AnotherStill a compact edition of the Islander for the time being but lots of interesting articles.

Sunday lunch was cooked for a fare few of us last weekend for which I'm sure you will agree we were grateful (was it because it was Mothering Sunday or the fact that the Rugby was on later in the day!)

Julia (and Adam)

Letters to the Editor can be sent to
editors@the-islander.org.ac


ISLAND COUNCIL UPDATE

I would like to take this opportunity to bring you all up to date with developments within your Island Council.

These first months has proved interesting, but hard work. As you can probably imagine there are a lot of planning, legislation and policies to formulate in order to sow the seeds for the Island's future. I would like to first thank you all for your patience in bearing with me over the past four months.

Let me now take you through some of the things, which we have dealt with since being in office:

I trust that this information has helped to bring you up to date with our current activities and should any of you have any queries, or would like to raise any ideas with me, then please contact me on telephone/fax number 4459 or e-mail: peter.thomas@merlin.atlantis.co.ac

For those of you who are interested in listening to our Formal Council Meetings, then you are welcome to come along to the Council Chambers. Dates and times will be advertised.

Peter Thomas
Two Boats



The Met Office Weather Report

 

Statistics for the week ending Monday 31st March 2003

Max (deg C)
Min (deg C)
Rainfall (mm)
AIRHEAD
30.4
23.9
45.5
TRAVELLERS
29.7
22.0
72.6
RESIDENCY
27.0
20.1
29.5
GEORGETOWN
32.0
22.0
62.7
ST. HELENA N/A N/A N/A
FALKLANDS
15.0
3.9
31.5


ASCENSION ISLAND: : An unsettled week to say the least. Shower clouds have been passing over or very close to the Island throughout. Lightning has been reported on many occasions but at a distance of around 30-40 miles at the nearest. Wettest day at the airhead was Tuesday when 28.9 mm during daylight . On Monday, 3.4 mm fell at the Airhead gauge between breakfast and lunch time. At the CSR site 6.3 mm fell in the same period. Such is the variability of rainfall over small areas on Ascension. Up to Monday afternoon at 1500 hrs month total of 53.0 mm which makes it 3rd wettest on record. At the CSR site similar total 56.6 mm. However the statistical month ends at 0900 on the 1st. Watch this space….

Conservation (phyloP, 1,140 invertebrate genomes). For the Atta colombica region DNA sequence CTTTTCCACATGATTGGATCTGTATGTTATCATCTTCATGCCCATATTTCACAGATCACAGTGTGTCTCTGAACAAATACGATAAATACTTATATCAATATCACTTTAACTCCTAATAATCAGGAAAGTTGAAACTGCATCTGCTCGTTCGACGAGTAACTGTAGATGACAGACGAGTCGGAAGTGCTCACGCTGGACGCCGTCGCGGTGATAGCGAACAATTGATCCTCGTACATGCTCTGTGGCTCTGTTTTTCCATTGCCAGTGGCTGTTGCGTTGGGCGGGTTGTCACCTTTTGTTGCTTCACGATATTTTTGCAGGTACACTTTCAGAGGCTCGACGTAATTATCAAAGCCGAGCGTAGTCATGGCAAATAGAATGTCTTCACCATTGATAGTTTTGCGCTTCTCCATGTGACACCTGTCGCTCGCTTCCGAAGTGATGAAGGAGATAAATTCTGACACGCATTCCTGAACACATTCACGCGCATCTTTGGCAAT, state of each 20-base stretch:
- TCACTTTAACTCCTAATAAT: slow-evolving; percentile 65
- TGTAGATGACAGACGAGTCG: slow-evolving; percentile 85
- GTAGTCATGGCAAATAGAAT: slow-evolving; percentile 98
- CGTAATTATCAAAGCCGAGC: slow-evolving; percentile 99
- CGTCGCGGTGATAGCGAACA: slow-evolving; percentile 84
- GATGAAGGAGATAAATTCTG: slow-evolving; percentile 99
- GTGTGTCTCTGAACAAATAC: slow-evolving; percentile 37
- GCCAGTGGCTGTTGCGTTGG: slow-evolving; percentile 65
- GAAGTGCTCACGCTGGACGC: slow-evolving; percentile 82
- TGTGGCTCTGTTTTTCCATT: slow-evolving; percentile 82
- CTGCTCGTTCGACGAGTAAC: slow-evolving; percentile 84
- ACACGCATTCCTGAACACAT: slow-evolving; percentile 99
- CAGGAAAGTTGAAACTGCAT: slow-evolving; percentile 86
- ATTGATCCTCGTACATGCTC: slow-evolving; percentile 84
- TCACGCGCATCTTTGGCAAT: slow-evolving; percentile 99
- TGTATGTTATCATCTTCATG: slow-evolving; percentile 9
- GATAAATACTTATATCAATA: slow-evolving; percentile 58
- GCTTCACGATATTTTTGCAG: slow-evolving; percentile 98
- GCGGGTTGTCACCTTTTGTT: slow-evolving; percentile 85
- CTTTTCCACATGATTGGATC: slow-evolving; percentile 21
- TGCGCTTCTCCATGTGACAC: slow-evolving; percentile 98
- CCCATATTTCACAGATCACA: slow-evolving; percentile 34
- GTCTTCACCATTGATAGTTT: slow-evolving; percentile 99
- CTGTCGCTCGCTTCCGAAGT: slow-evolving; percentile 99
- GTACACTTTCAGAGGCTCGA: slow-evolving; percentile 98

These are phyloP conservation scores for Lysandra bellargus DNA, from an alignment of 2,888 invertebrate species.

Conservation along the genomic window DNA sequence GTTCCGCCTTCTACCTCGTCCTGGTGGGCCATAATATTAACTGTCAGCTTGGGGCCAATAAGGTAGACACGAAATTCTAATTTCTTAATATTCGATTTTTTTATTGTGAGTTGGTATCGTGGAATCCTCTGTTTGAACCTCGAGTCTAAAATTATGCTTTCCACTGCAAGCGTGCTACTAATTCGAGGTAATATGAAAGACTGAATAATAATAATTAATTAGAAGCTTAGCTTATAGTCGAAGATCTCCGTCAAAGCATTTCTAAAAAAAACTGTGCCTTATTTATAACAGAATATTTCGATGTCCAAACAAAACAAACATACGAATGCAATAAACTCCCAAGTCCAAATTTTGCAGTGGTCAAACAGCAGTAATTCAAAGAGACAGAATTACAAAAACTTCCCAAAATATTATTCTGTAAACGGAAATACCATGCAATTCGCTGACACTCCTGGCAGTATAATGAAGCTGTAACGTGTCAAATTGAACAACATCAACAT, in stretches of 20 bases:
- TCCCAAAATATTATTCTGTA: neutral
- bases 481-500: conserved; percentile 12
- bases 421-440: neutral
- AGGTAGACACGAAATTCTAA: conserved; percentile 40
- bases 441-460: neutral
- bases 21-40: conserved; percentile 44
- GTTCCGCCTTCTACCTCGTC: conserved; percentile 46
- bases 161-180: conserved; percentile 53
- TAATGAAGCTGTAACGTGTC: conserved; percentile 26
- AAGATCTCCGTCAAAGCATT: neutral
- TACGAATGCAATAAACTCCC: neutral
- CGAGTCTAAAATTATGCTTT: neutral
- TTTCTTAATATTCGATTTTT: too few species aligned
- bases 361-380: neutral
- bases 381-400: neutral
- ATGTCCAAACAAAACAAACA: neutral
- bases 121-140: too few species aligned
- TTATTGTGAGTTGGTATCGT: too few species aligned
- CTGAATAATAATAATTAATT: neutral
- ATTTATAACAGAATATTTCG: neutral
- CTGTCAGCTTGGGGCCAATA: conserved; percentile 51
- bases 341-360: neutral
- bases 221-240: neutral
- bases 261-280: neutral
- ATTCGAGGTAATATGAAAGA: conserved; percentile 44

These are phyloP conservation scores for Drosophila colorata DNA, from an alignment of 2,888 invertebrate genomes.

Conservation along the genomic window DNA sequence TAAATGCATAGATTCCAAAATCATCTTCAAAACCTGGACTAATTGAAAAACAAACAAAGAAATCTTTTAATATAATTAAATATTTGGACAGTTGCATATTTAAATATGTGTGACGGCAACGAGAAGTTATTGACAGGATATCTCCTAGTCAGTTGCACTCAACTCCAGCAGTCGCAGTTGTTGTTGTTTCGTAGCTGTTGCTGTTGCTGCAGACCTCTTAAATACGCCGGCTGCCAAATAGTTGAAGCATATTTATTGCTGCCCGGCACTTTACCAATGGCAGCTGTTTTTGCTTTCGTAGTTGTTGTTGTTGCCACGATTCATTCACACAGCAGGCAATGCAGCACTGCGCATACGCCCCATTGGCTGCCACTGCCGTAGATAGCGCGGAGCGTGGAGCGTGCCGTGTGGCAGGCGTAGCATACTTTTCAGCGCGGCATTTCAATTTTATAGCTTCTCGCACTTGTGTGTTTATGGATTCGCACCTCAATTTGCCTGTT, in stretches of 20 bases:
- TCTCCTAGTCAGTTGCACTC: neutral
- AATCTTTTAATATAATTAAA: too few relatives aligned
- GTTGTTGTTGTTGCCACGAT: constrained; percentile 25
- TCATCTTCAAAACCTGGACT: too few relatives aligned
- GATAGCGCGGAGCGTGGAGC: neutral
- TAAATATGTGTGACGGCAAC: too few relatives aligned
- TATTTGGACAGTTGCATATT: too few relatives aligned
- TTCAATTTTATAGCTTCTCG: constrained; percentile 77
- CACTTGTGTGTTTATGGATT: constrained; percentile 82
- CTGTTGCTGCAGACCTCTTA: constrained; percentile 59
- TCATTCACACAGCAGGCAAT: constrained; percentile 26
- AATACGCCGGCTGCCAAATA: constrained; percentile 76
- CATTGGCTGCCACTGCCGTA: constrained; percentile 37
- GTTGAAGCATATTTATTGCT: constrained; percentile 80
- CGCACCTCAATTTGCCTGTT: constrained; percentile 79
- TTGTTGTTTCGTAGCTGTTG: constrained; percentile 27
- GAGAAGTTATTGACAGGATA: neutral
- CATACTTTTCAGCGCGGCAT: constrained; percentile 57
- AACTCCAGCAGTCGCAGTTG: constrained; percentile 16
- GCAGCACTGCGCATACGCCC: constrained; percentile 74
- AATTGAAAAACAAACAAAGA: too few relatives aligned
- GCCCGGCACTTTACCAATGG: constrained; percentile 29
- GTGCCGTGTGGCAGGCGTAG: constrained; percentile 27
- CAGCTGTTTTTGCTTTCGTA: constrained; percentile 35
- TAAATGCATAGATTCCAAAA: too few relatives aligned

UK: A ridge of high pressure covered the UK at the start of the week with all parts dry but with overnight mist and fog patches slow to clear in some parts. Atlantic cold front brought occasional rain to the far north of Scotland later Wednesday through to Friday but as it moved south weakened and lost its identity. By that time troughs were approaching southern parts of England from France. Warmest places were Jersey (Channel Islands) on Wednesday and Saunton Sands (North Devon) on Thursday with a temperatures of 20 Celsius. Coldest daytime temperatures recorded at Cromer (Norfolk) on Thursday and Inverbervie (Aberdeenshire) on Friday with daytime maxima of 5 Celsius. Coldest overnight temperatures recorded at Altnaharra (Highland ) in the early hours of Monday morning when the mercury fell to Minus 5 Celsius. Sunniest place was Torquay in South Devon with 11.9 Hours. Wettest was Jersey with 13.6 mm on Friday.

FALKLANDS: Unsettled throughout with fronts and associated depressions crossing the Islands interspersed with transitory ridges of High pressure. Much of the rainfall fell on Thursday when 26.9 mm were recorded, representing 85% of the week's total. Coldest daytime temperature on Friday with 8.4 Celsius as the wind became southerly for a short time. Coldest night was Sunday into Monday when the temperature fell to 3.0 Celsius.


From the Constables Desk

For the month of March police have received and dealt with twelve reports. To give you an update on the most serious reports which are as follows: One female person from Travellers Hill was arrested for Theft. The case in still under investigation.